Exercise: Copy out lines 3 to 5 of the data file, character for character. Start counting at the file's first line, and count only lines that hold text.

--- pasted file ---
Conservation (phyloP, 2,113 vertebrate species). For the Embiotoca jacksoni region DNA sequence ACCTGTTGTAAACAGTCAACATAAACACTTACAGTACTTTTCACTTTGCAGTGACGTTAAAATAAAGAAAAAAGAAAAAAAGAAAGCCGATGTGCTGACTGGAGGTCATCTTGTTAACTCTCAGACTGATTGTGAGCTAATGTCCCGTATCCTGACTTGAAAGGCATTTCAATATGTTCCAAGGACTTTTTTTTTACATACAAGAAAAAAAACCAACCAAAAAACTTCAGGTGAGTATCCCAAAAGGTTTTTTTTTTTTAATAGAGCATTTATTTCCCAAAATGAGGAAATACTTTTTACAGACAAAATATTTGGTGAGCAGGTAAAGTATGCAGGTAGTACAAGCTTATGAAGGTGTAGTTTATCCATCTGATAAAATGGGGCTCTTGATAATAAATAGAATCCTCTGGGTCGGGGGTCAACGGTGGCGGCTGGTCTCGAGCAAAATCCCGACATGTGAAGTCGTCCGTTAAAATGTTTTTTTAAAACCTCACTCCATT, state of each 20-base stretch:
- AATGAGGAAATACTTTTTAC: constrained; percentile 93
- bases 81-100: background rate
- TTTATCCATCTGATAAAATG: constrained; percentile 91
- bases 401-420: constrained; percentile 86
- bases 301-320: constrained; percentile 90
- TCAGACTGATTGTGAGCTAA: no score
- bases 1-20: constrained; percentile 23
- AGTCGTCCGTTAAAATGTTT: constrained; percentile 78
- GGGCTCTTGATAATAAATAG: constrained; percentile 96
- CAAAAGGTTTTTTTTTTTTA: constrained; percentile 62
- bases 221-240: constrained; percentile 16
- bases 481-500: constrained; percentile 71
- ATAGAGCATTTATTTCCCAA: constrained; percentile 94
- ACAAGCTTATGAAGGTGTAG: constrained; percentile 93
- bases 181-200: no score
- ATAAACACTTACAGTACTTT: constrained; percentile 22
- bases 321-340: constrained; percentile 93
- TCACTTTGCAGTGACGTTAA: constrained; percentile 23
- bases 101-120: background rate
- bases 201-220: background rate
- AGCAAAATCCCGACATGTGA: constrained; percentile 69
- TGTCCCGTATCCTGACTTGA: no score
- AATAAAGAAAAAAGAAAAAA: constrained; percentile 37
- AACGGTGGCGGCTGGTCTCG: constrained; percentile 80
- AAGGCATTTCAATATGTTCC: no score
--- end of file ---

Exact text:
- bases 81-100: background rate
- TTTATCCATCTGATAAAATG: constrained; percentile 91
- bases 401-420: constrained; percentile 86